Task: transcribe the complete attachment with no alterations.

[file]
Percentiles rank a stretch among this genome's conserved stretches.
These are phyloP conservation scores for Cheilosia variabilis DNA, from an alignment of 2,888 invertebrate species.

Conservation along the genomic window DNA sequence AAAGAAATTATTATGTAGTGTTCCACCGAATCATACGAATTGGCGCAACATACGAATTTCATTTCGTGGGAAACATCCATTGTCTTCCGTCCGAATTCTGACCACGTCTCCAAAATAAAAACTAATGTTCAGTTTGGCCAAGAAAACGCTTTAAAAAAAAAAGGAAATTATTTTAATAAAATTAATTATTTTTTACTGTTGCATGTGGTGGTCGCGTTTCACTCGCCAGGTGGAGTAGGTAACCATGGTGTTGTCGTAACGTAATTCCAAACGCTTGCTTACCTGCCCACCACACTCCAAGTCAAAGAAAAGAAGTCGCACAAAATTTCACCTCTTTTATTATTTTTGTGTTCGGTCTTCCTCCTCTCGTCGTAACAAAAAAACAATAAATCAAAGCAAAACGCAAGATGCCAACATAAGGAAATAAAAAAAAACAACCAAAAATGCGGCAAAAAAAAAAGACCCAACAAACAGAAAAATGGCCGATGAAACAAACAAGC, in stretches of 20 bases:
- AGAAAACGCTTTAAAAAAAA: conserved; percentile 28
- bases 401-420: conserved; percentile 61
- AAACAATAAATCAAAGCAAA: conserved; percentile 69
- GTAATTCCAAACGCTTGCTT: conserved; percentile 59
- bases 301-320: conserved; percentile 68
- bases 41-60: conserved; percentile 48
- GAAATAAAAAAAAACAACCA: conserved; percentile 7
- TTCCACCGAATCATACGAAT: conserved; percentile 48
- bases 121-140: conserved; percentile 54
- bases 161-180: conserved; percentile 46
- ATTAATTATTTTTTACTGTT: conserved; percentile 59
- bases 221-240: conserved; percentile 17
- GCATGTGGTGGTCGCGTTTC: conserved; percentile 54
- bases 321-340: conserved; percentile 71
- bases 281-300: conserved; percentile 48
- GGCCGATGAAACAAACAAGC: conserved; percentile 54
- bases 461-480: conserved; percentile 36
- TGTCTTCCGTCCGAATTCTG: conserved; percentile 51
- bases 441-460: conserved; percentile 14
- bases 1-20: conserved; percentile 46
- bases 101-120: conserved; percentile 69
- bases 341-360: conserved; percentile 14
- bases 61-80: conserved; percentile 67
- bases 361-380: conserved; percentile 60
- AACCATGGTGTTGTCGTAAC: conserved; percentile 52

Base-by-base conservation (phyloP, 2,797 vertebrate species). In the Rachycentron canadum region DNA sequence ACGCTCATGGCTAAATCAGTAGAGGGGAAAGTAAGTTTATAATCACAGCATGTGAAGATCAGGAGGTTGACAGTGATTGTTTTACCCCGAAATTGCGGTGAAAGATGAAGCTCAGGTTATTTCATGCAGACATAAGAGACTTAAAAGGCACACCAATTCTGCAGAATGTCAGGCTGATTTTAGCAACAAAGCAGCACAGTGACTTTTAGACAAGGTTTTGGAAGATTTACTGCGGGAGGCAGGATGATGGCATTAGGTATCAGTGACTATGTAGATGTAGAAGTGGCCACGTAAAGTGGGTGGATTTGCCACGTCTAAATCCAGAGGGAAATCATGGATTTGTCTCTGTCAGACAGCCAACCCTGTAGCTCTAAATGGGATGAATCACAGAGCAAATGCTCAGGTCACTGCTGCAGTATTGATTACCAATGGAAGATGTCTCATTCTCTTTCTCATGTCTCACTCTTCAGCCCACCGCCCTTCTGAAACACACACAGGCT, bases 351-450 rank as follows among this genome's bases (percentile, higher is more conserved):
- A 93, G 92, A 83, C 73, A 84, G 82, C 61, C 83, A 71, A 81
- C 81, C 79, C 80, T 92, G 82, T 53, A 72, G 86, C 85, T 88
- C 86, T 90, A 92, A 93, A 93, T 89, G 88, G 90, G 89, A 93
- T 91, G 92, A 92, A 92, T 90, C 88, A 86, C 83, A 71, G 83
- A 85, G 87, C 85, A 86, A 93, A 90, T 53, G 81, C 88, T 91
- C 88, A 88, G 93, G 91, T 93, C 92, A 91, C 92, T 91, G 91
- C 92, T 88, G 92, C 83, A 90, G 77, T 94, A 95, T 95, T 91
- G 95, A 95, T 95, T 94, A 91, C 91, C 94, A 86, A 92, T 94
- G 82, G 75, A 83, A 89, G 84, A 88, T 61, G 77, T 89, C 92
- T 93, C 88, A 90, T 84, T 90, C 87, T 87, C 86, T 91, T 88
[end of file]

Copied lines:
Percentiles rank a stretch among this genome's conserved stretches.
These are phyloP conservation scores for Cheilosia variabilis DNA, from an alignment of 2,888 invertebrate species.

Conservation along the genomic window DNA sequence AAAGAAATTATTATGTAGTGTTCCACCGAATCATACGAATTGGCGCAACATACGAATTTCATTTCGTGGGAAACATCCATTGTCTTCCGTCCGAATTCTGACCACGTCTCCAAAATAAAAACTAATGTTCAGTTTGGCCAAGAAAACGCTTTAAAAAAAAAAGGAAATTATTTTAATAAAATTAATTATTTTTTACTGTTGCATGTGGTGGTCGCGTTTCACTCGCCAGGTGGAGTAGGTAACCATGGTGTTGTCGTAACGTAATTCCAAACGCTTGCTTACCTGCCCACCACACTCCAAGTCAAAGAAAAGAAGTCGCACAAAATTTCACCTCTTTTATTATTTTTGTGTTCGGTCTTCCTCCTCTCGTCGTAACAAAAAAACAATAAATCAAAGCAAAACGCAAGATGCCAACATAAGGAAATAAAAAAAAACAACCAAAAATGCGGCAAAAAAAAAAGACCCAACAAACAGAAAAATGGCCGATGAAACAAACAAGC, in stretches of 20 bases:
- AGAAAACGCTTTAAAAAAAA: conserved; percentile 28
- bases 401-420: conserved; percentile 61
- AAACAATAAATCAAAGCAAA: conserved; percentile 69
- GTAATTCCAAACGCTTGCTT: conserved; percentile 59
- bases 301-320: conserved; percentile 68
- bases 41-60: conserved; percentile 48
- GAAATAAAAAAAAACAACCA: conserved; percentile 7
- TTCCACCGAATCATACGAAT: conserved; percentile 48
- bases 121-140: conserved; percentile 54
- bases 161-180: conserved; percentile 46
- ATTAATTATTTTTTACTGTT: conserved; percentile 59
- bases 221-240: conserved; percentile 17
- GCATGTGGTGGTCGCGTTTC: conserved; percentile 54
- bases 321-340: conserved; percentile 71
- bases 281-300: conserved; percentile 48
- GGCCGATGAAACAAACAAGC: conserved; percentile 54
- bases 461-480: conserved; percentile 36
- TGTCTTCCGTCCGAATTCTG: conserved; percentile 51
- bases 441-460: conserved; percentile 14
- bases 1-20: conserved; percentile 46
- bases 101-120: conserved; percentile 69
- bases 341-360: conserved; percentile 14
- bases 61-80: conserved; percentile 67
- bases 361-380: conserved; percentile 60
- AACCATGGTGTTGTCGTAAC: conserved; percentile 52

Base-by-base conservation (phyloP, 2,797 vertebrate species). In the Rachycentron canadum region DNA sequence ACGCTCATGGCTAAATCAGTAGAGGGGAAAGTAAGTTTATAATCACAGCATGTGAAGATCAGGAGGTTGACAGTGATTGTTTTACCCCGAAATTGCGGTGAAAGATGAAGCTCAGGTTATTTCATGCAGACATAAGAGACTTAAAAGGCACACCAATTCTGCAGAATGTCAGGCTGATTTTAGCAACAAAGCAGCACAGTGACTTTTAGACAAGGTTTTGGAAGATTTACTGCGGGAGGCAGGATGATGGCATTAGGTATCAGTGACTATGTAGATGTAGAAGTGGCCACGTAAAGTGGGTGGATTTGCCACGTCTAAATCCAGAGGGAAATCATGGATTTGTCTCTGTCAGACAGCCAACCCTGTAGCTCTAAATGGGATGAATCACAGAGCAAATGCTCAGGTCACTGCTGCAGTATTGATTACCAATGGAAGATGTCTCATTCTCTTTCTCATGTCTCACTCTTCAGCCCACCGCCCTTCTGAAACACACACAGGCT, bases 351-450 rank as follows among this genome's bases (percentile, higher is more conserved):
- A 93, G 92, A 83, C 73, A 84, G 82, C 61, C 83, A 71, A 81
- C 81, C 79, C 80, T 92, G 82, T 53, A 72, G 86, C 85, T 88
- C 86, T 90, A 92, A 93, A 93, T 89, G 88, G 90, G 89, A 93
- T 91, G 92, A 92, A 92, T 90, C 88, A 86, C 83, A 71, G 83
- A 85, G 87, C 85, A 86, A 93, A 90, T 53, G 81, C 88, T 91
- C 88, A 88, G 93, G 91, T 93, C 92, A 91, C 92, T 91, G 91
- C 92, T 88, G 92, C 83, A 90, G 77, T 94, A 95, T 95, T 91
- G 95, A 95, T 95, T 94, A 91, C 91, C 94, A 86, A 92, T 94
- G 82, G 75, A 83, A 89, G 84, A 88, T 61, G 77, T 89, C 92
- T 93, C 88, A 90, T 84, T 90, C 87, T 87, C 86, T 91, T 88